In today’s world, we seem to be warned about virtually everything. There are food allergen warnings on every package: I know this too well due to the many food allergies we experience in our family. There are warning labels on over-the-counter and prescription medications. We even have warning labels on television boxes telling us how to lift and carry the box. Signs, signs, everywhere there are signs — or warning labels, in this case. But why aren’t there warning signs or tags on plants that tell you to keep the plant out of reach of your cats?
I think all of the detailed information describing what’s in a package and the proper way to handle an item is a good thing. If you’re anything like me, I don’t read every line unless I absolutely have to, but it’s good to know where to get the information if I need it.
We are big gardeners in our family. Well, let me rephrase that comment. My wife, Kim, loves to buy plants and flowers, and she is also excellent at supervising me on where to plant and how to place the plants and flowers for optimum results. I like looking at the finished results, but I can’t say I’m a big fan of planting and maintaining them.
Our home and outside porches are always filled with plants and flowers. We even store the tropical outdoor potted plants in the garage during the winter to protect them from the cold and frost. This is in addition to the plants and flowers that cover the yard and our Southern-style walking garden out back.
Each plant and flower usually comes with a watering and weather zone tag, which helps you determine the proper care. A few of them have had warnings about keeping the plants away from small children, but I don’t recall seeing any tag saying to keep the plant away from cats or other animals. The only way we know which plants at our home may be poisonous or cause illness is through research in articles and websites, discussing this topic with veterinarians, and our years of experience of living with many animals over the years.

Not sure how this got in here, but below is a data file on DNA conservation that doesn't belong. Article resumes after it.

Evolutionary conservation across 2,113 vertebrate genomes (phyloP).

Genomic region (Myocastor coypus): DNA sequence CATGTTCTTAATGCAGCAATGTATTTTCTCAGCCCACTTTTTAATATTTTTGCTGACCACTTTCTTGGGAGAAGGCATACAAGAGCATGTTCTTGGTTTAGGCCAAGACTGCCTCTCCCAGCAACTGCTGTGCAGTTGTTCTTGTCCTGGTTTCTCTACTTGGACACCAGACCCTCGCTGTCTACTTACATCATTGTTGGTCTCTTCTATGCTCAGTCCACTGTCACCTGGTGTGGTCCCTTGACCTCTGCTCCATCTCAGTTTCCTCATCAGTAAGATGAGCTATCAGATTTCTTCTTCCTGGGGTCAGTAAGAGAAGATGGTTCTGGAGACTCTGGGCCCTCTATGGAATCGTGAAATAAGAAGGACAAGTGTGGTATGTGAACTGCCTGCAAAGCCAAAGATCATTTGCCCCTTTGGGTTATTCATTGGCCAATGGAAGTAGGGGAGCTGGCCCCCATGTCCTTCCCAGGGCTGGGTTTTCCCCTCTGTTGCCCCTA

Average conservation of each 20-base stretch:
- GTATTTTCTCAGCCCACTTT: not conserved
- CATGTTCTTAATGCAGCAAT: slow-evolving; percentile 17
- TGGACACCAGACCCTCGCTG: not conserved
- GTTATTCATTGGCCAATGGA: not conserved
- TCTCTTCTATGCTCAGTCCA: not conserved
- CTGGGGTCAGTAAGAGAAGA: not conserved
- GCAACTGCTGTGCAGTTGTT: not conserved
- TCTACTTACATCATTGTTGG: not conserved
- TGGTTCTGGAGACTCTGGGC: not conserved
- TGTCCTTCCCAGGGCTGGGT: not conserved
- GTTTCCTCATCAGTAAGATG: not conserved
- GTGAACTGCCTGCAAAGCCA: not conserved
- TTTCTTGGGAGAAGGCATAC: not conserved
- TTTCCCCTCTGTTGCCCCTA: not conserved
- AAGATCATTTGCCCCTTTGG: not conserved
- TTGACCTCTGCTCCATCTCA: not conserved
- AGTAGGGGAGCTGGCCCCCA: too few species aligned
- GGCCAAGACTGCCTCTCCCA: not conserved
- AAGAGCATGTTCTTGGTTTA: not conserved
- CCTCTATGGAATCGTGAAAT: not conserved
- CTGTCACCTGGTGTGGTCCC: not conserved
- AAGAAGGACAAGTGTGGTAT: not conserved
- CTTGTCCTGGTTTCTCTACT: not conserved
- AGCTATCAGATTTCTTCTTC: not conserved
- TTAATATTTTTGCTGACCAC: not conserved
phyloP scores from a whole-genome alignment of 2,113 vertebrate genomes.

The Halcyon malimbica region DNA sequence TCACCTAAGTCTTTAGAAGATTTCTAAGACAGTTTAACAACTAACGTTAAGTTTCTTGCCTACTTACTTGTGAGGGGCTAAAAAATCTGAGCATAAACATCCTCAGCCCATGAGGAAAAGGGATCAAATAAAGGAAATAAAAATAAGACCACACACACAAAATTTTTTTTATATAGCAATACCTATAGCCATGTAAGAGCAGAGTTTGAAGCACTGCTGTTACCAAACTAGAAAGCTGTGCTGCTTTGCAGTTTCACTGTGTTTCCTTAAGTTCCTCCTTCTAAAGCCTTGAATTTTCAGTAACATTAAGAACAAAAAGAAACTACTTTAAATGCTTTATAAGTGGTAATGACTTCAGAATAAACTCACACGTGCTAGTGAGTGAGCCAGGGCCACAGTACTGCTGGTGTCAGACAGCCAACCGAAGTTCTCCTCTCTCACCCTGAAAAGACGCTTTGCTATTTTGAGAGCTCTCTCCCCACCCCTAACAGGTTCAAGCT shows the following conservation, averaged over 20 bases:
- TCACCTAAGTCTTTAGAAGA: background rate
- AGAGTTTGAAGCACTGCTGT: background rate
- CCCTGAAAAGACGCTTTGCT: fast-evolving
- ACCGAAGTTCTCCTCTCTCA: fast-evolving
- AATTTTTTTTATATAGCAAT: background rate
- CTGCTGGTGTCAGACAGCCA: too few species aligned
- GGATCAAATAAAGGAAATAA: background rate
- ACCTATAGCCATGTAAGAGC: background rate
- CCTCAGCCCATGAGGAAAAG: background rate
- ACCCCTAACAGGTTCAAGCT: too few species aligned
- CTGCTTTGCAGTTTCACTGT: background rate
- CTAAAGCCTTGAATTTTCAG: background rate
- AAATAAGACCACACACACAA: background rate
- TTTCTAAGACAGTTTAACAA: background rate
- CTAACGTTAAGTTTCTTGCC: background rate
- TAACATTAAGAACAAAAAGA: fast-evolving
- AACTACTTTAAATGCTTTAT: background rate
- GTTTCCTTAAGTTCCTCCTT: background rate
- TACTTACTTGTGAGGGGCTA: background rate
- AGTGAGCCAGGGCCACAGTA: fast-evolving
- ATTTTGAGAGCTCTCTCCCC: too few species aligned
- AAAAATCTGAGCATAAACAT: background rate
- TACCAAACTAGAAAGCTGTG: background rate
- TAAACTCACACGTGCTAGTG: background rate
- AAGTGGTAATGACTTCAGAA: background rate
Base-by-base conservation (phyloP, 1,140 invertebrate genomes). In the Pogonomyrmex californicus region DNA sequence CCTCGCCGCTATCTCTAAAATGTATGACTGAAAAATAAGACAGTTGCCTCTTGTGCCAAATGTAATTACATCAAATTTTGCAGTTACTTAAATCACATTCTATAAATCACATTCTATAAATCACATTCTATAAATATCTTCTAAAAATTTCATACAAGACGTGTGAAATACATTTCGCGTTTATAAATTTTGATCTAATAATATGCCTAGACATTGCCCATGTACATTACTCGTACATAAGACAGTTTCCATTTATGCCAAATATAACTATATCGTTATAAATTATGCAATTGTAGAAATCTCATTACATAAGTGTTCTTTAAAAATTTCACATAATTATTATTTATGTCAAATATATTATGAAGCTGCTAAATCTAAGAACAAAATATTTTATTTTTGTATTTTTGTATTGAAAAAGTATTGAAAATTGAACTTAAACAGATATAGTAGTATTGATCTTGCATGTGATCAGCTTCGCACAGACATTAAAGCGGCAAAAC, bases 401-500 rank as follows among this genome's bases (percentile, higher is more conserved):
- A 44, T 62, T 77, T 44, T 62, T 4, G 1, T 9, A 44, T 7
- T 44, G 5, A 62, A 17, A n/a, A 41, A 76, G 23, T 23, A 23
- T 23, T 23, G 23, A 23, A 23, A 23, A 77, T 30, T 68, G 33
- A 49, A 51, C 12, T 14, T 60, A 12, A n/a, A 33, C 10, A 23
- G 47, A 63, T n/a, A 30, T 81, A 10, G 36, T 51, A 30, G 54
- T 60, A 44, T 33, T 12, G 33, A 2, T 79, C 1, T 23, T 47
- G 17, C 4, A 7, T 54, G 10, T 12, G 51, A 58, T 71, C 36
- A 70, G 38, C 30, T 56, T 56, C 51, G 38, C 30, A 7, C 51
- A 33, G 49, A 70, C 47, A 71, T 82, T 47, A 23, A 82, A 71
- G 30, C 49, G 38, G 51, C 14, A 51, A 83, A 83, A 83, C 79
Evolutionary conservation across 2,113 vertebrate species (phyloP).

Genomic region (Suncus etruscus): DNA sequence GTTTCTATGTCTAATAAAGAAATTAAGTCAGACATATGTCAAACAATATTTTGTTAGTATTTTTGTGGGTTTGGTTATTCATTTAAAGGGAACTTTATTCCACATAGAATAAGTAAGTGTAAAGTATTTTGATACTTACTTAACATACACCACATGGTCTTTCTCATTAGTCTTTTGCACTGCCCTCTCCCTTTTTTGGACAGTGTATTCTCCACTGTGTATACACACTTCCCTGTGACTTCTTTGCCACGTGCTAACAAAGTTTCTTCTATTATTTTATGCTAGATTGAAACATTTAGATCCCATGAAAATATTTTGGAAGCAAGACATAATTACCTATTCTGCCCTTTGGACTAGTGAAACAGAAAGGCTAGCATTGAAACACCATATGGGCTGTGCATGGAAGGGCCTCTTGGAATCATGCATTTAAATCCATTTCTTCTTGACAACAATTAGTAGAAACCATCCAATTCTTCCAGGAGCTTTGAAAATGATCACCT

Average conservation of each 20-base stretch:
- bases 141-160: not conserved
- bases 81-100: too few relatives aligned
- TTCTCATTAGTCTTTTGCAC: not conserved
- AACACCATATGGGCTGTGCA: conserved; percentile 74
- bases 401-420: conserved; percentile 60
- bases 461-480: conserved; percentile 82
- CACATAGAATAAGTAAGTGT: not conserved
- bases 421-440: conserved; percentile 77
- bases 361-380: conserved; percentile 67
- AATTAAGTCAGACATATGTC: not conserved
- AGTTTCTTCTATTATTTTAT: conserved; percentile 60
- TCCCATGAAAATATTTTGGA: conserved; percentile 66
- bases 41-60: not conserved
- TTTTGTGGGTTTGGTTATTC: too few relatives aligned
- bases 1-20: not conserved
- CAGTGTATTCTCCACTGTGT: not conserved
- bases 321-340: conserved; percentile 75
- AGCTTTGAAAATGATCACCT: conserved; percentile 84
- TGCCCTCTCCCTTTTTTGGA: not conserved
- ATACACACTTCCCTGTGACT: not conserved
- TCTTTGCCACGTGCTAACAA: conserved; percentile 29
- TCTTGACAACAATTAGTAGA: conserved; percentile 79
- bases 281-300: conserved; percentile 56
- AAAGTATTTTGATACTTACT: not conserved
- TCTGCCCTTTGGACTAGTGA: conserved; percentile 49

I’ve had many clients contact me about physical issues they’ve had when their cats digests a leaf or a flower from a plant that was toxic to the animal. One of our family members had her cat die from eating a leaf from a peace lily. She had no idea of the dangers of having a peace lily in her home or any other poisonous houseplant that was within reach of her cat. (Catster’s resident cat, Luna, also had a scare a while back.)
I am aware of the labels and warnings that are printed on food, medicines and products that are specifically designed for cats. The companies that manufacture products have done a pretty good job in this area. Things do seem to be improving every year and more research and knowledge is being shared. Catster is one of the best resources available to the consumer to gain additional knowledge about cat-specific products. The articles and information found on the website is thoroughly researched and unbiased. For a comprehensive list of plants and flowers that are safe or deadly to your cat, I suggest the ASPCA website.
I’m hoping that one day plant and flower growers, distributors and retailers will do a better job of informing their customers about the plants that could cause cats to have health issues or even result in their death if consumed. Until then, please do your own research prior to bringing plants and flowers into your cat’s surroundings. If you already have some of the toxic or deadly plants listed on the ASPCA website, move them to a room in your home or area of the yard where your cats don’t frequent. Better yet, ask someone you know (who doesn’t have cats) if they’d take them off your hands. You can never be too careful when it comes to our furry feline friends.
Have you seen warning signs for cats on plants? Share your stories on Catster.
About Tim Link: All-American guy who loves to rock out to Queen while consuming pizza and Pinot Noir and prefers to associate with open-minded people who love all critters. Considers himself to be the literal voice for all animals. Author, writer, radio host, Reiki Master, Animal Communicator and consultant at Wagging Tales.
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